How to Seal Your Driveway
Every house could use great curb appeal. When making improvements most people think about the siding of the house, or how good the landscaping looks, but often times one big “first impression killer” is overlooked. Probably because it is under foot…or, actually, under tire.
It’s the driveway. Making this large behemoth look better is just as easy as throwing a new paint color on the wall of the living room. Think of this project as painting the driveway and it won’t seem so daunting. The most difficult part of the job is moving the heavy five gallon buckets of material around.
Sealing makes your driveway look a lot better, and last a whole lot longer too. The type of driveway discussed here is the asphalt driveway, also known as black top, one of the most common surfaces. Here is what you can expect if you plan to tackle the project yourself.
The materials required include crack filler, there are a few types, and the sealer. The tools you will need are a stiff bristle broom (a push broom is the easiest to work with), garden hose, trowel, squeegee on a stick, and a strong back. The strong back can usually be borrowed if you have a good friend or a neighbor’s kid who can help you out.
Before shopping for your materials, take a quick assessment of your driveway.
Measure the length and width and multiply to get square footage. The sealing material comes in 5 gallon containers that weigh about 55 lbs each. Each 5 gallon bucket should cover 300-400 square feet (read the label for exact coverage). Be sure to get the material labeled “driveway sealer” and not “asphalt coating” or “asphalt flashing cement”. The latter are designed for roofing and foundation water proofing projects. And always grab an extra bucket, you’ll probably need it.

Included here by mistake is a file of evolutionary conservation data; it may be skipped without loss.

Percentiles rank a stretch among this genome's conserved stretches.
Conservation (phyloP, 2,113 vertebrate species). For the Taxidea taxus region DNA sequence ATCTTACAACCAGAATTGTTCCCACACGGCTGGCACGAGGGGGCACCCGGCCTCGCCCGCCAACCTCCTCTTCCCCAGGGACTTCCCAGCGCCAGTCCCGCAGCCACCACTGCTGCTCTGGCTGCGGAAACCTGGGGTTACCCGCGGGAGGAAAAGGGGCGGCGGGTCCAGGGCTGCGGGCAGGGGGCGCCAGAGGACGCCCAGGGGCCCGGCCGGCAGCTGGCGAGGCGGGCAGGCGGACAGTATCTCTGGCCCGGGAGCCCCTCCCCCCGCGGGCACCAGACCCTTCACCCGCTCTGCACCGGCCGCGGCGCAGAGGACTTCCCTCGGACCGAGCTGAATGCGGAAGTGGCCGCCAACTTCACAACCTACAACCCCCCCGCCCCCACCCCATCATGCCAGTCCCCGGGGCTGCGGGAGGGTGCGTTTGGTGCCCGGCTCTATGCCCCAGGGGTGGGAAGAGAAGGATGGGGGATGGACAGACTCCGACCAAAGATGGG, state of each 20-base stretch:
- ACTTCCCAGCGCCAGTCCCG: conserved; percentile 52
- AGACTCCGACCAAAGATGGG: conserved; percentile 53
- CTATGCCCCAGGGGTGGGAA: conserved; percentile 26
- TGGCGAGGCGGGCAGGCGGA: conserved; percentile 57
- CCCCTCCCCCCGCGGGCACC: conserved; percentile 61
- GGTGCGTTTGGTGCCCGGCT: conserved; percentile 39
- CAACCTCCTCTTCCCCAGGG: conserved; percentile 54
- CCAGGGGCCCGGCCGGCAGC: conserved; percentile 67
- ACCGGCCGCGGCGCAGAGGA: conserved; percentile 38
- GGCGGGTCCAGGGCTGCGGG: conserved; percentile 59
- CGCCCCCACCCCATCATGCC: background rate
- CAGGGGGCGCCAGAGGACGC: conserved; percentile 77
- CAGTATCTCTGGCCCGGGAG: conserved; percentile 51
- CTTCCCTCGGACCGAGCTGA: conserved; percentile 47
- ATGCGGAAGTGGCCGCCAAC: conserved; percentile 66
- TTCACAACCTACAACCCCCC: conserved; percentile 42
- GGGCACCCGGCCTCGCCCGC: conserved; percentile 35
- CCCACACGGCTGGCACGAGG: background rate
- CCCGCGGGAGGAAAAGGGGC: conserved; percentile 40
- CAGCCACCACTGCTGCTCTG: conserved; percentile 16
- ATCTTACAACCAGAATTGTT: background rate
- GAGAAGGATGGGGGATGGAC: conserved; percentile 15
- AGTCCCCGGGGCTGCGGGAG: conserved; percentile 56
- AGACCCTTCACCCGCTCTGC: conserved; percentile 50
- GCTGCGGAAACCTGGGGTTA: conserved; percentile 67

As part of your assessment, look for cracks in the driveway and determine how deep and wide they are. If you find the cracks are small, approximately 3/8 inch, you’ll only need to buy a rubberized asphalt crack filler. This is a pourable, “thick as molasses” material found in a small quart bottle or tube and costs less than ten dollars.
If you find some larger cracks, approximately 1/2 inch, a driveway crack and joint filler could work out better. It comes in tubes just like caulk, and you apply it in the same way. Each tube is just under five dollars.
For low or rough spots, you’ll want to get a trowel patch product which has the consistency of cream cheese. This material comes in a small one gallon bucket and you spread it with a trowel. Each one gallon bucket will run you about ten dollars.
Those larger cracks, or areas where the asphalt is crumbling requires a “tamp and set” or “stone mix blacktop patch” type of filler. You can find it in one gallon buckets for ten dollars and it has a granular consistency similar to Rice Crispy Treats before they set up.
Once you have everything, don’t jump right into filling and sealing. Check the weather and make sure you have a few days with no rain and give the driveway a good cleaning.
Clear away any grass or weeds from the edges of the driveway, the finished product looks a lot better with a clean edge. If you haven’t done this in a few decades, you may find more driveway than you knew you had and your one car driveway now fits two.